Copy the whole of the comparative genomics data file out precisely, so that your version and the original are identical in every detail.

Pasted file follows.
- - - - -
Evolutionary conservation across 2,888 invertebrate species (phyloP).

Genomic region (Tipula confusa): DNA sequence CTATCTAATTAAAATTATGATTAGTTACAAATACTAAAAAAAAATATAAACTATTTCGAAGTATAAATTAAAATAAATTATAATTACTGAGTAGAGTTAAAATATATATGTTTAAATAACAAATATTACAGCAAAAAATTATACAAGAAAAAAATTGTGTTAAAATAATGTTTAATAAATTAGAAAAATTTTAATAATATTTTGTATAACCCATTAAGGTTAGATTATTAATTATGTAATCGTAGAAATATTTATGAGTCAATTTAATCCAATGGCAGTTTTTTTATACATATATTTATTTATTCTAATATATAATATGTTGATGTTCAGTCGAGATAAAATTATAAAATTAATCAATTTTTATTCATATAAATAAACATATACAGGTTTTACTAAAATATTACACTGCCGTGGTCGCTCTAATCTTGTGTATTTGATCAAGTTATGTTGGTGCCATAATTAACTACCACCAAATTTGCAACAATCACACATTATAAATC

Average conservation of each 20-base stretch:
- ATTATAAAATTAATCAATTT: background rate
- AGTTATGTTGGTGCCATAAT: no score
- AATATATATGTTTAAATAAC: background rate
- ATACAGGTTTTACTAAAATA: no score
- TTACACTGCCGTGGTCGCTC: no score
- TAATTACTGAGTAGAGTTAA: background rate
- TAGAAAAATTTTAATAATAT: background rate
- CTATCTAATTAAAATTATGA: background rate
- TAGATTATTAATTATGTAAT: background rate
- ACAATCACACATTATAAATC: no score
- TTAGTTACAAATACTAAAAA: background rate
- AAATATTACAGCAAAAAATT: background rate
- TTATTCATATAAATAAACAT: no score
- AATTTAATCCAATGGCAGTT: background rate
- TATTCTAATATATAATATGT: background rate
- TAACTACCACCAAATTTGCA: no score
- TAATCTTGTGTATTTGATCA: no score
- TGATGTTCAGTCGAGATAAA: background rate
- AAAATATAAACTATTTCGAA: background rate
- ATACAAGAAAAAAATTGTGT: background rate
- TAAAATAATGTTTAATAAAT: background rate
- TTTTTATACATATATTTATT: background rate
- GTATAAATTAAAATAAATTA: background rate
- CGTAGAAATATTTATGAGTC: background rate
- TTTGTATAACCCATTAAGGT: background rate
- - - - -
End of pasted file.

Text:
Evolutionary conservation across 2,888 invertebrate species (phyloP).

Genomic region (Tipula confusa): DNA sequence CTATCTAATTAAAATTATGATTAGTTACAAATACTAAAAAAAAATATAAACTATTTCGAAGTATAAATTAAAATAAATTATAATTACTGAGTAGAGTTAAAATATATATGTTTAAATAACAAATATTACAGCAAAAAATTATACAAGAAAAAAATTGTGTTAAAATAATGTTTAATAAATTAGAAAAATTTTAATAATATTTTGTATAACCCATTAAGGTTAGATTATTAATTATGTAATCGTAGAAATATTTATGAGTCAATTTAATCCAATGGCAGTTTTTTTATACATATATTTATTTATTCTAATATATAATATGTTGATGTTCAGTCGAGATAAAATTATAAAATTAATCAATTTTTATTCATATAAATAAACATATACAGGTTTTACTAAAATATTACACTGCCGTGGTCGCTCTAATCTTGTGTATTTGATCAAGTTATGTTGGTGCCATAATTAACTACCACCAAATTTGCAACAATCACACATTATAAATC

Average conservation of each 20-base stretch:
- ATTATAAAATTAATCAATTT: background rate
- AGTTATGTTGGTGCCATAAT: no score
- AATATATATGTTTAAATAAC: background rate
- ATACAGGTTTTACTAAAATA: no score
- TTACACTGCCGTGGTCGCTC: no score
- TAATTACTGAGTAGAGTTAA: background rate
- TAGAAAAATTTTAATAATAT: background rate
- CTATCTAATTAAAATTATGA: background rate
- TAGATTATTAATTATGTAAT: background rate
- ACAATCACACATTATAAATC: no score
- TTAGTTACAAATACTAAAAA: background rate
- AAATATTACAGCAAAAAATT: background rate
- TTATTCATATAAATAAACAT: no score
- AATTTAATCCAATGGCAGTT: background rate
- TATTCTAATATATAATATGT: background rate
- TAACTACCACCAAATTTGCA: no score
- TAATCTTGTGTATTTGATCA: no score
- TGATGTTCAGTCGAGATAAA: background rate
- AAAATATAAACTATTTCGAA: background rate
- ATACAAGAAAAAAATTGTGT: background rate
- TAAAATAATGTTTAATAAAT: background rate
- TTTTTATACATATATTTATT: background rate
- GTATAAATTAAAATAAATTA: background rate
- CGTAGAAATATTTATGAGTC: background rate
- TTTGTATAACCCATTAAGGT: background rate